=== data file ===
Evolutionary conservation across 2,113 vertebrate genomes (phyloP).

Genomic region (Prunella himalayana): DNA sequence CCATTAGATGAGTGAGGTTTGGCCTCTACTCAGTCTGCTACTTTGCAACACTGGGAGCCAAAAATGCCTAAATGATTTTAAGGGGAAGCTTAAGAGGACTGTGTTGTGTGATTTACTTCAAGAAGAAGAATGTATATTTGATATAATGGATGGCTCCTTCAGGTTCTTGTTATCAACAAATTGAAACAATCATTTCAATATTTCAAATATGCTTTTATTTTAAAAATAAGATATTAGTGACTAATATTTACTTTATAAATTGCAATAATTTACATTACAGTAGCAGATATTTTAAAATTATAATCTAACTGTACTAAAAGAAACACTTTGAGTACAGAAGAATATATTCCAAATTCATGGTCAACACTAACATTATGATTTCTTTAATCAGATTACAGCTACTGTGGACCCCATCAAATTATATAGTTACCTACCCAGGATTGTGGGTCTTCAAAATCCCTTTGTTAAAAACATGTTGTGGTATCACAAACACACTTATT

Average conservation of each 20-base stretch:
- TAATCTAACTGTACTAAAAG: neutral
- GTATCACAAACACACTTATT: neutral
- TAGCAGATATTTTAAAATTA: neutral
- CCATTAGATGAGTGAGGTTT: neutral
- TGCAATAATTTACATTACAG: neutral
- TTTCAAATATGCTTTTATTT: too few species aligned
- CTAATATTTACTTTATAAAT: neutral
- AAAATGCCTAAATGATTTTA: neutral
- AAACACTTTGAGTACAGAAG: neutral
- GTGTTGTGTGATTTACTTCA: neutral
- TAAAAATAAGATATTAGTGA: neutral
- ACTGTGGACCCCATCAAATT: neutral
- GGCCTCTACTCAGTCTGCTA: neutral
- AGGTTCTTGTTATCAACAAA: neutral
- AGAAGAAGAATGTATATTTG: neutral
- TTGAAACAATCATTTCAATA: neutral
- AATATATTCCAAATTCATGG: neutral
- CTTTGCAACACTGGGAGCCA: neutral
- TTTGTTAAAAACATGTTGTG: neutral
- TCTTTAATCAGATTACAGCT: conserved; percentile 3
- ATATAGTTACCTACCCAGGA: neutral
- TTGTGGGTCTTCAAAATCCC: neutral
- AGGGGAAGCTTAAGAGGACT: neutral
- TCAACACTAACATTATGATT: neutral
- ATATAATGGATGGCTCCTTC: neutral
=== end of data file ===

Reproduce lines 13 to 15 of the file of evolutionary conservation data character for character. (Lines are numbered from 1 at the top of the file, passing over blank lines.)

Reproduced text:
- GTGTTGTGTGATTTACTTCA: neutral
- TAAAAATAAGATATTAGTGA: neutral
- ACTGTGGACCCCATCAAATT: neutral